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South Fulton boom on verge of bust

Sewage capacity shrinking as home construction grows


Ever since the state effectively shut down growth in north Fulton County with a moratorium on new sewer hook ups, south Fulton has been called the Promised Land for metro Atlanta developers.

The expected boom in development in south Fulton was predicted to be so drastic as to counter-balance the growth explosion in north Fulton and possibly even shift the political dynamics of the metro area.

But the Land of Milk and Honey has a distinctly unsweet smell -- too much sewage.

The developers racing for land in south Fulton may overload a sewer system already on the brink of literally overflowing.

So far this year, the Camp Creek treatment plant in south Fulton violated water quality laws for eight months by discharging 14.9 million gallons of sewage more than it's allowed to, according to state Environmental Protection Division documents.

"It's obvious from [EPD] reports that there could be a water quality problem with the high [sewage] flows south Fulton continues to experience, even when we're in a drought," says Abby Jordan, director of Green South Fulton. "My hope is [county planners] are tracking building permits and that they'll be willing, if necessary, to take the next step and let developers know ahead of time that the area is reaching its sewage capacity. The county has a responsibility to developers and to protect water quality in the river."

But instead of managing new home construction, Fulton County officials avoided another EPD citation for the month of October by pumping 1 million gallons per day to a Clayton County treatment plant -- something county officials said they'd do only in an emergency, according to a weekly status report on the Camp Creek treatment plant dated March 29.

South Fulton's sewage problems won't be that easy to fix much longer, ironically, because of sewer problems in north Fulton. There, developers built homes faster than the county could expand the sewage infrastructure, prompting EPD on March 23 to block any more connections to the county sewer system.

Entire subdivisions were shut down in mid-construction. Developers simply re-aimed their bulldozers toward south Fulton.

Fulton County commissioners have approved 47 new developments for south Fulton since January 2000. Those developments call for the construction of 9,343 single-family homes and 3,590 apartments or townhouses, according to figures from the Fulton County Department of Environment and Community Development. (There are also another 2,604 units that weren't designated as townhomes, apartments or single-family houses.)

The good news is that the Fulton County Commission last week approved a $127 million contract that calls for the expansion of the Camp Creek sewage treatment plant in south Fulton.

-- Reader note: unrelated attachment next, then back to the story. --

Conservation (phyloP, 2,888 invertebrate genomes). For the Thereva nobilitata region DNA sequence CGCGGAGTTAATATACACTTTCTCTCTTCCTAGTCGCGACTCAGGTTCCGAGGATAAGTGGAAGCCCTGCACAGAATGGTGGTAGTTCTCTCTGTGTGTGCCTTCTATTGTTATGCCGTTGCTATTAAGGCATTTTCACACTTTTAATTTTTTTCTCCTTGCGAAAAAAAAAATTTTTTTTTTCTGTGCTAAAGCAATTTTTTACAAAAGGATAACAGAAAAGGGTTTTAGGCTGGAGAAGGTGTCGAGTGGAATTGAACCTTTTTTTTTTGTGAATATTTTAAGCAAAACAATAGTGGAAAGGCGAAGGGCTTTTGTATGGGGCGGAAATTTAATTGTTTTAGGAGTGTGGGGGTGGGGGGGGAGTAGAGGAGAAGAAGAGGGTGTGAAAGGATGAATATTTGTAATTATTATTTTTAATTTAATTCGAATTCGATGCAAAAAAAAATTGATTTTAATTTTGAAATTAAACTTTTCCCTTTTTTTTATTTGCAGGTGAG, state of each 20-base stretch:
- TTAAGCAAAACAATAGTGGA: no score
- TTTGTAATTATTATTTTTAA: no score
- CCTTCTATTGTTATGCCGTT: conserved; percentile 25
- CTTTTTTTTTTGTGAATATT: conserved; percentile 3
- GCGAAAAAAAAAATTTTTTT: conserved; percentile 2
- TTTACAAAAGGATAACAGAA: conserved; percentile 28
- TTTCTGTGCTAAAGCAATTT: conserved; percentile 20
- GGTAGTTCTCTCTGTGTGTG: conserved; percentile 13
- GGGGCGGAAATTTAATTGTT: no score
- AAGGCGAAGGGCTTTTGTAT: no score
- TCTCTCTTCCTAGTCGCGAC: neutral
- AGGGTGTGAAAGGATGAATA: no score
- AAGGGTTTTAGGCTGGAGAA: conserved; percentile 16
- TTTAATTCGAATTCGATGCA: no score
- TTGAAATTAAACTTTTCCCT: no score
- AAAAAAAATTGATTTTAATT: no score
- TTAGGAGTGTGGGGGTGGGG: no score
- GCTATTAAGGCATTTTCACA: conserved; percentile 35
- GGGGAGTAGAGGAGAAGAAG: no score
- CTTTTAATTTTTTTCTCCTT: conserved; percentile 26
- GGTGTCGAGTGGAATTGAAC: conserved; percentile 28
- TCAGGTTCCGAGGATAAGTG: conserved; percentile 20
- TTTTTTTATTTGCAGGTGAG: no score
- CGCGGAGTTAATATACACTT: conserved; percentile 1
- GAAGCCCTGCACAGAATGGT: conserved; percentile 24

The expansion of the Camp Creek plant will enable south Fulton to handle 24 million gallons of sewage per day. The plant is now permitted to process 13 million gallons per day.

The bad news is that the company building the expansion, Azurix North America, will be racing against homebuilders and the waste that'll come from the families planning to move into the 15,000 new homes on tap for south Fulton.

And, if everything goes as scheduled, the expanded plant should be completed in about three to four years. That means some of those new subdivisions on the drawing board will be completed before the treatment plant, some even before groundbreaking.

Just how is the county going to handle this mounting problem?

"How we address that is how we did it in north Fulton," says Deputy Fulton County Manager Terry Todd. "If the plant capacity is exceeded in volume, that doesn't mean we will have permit violations in regards to other permit parameters."

In other words, it's not a big deal as long as things like phosphorus, lead and fecal bacteria levels don't get too high.

But Todd does say that the more flow that goes into a treatment plant, the more of a chance there is for a backup, overflow or something else to go wrong. And that's what has EPD officials worried.

"The flow has increased to a point where it is of concern, and EPD is currently evaluating the flow increase at Camp Creek," says Jeff Larson, manager of the Permitting, Compliance and Enforcement Program in EPD's Water Protection Branch.

Fulton County is currently under a consent order because of the chronic problems at the Camp Creek plant. The order dictates that whenever the plant releases too much sewage, the county is fined.

Rest assured, because of the county government's wait-and-see attitude, water quality in south Fulton won't be getting any better until the Camp Creek plant expansion is complete. Two weeks ago, CL reported that on Oct. 29, officials EPD began the process of fining Fulton County $75,000 for two spills (on June 28 and March 15) that sent 2.2 million gallons of sewage -- some of it raw and untreated -- into Camp Creek.

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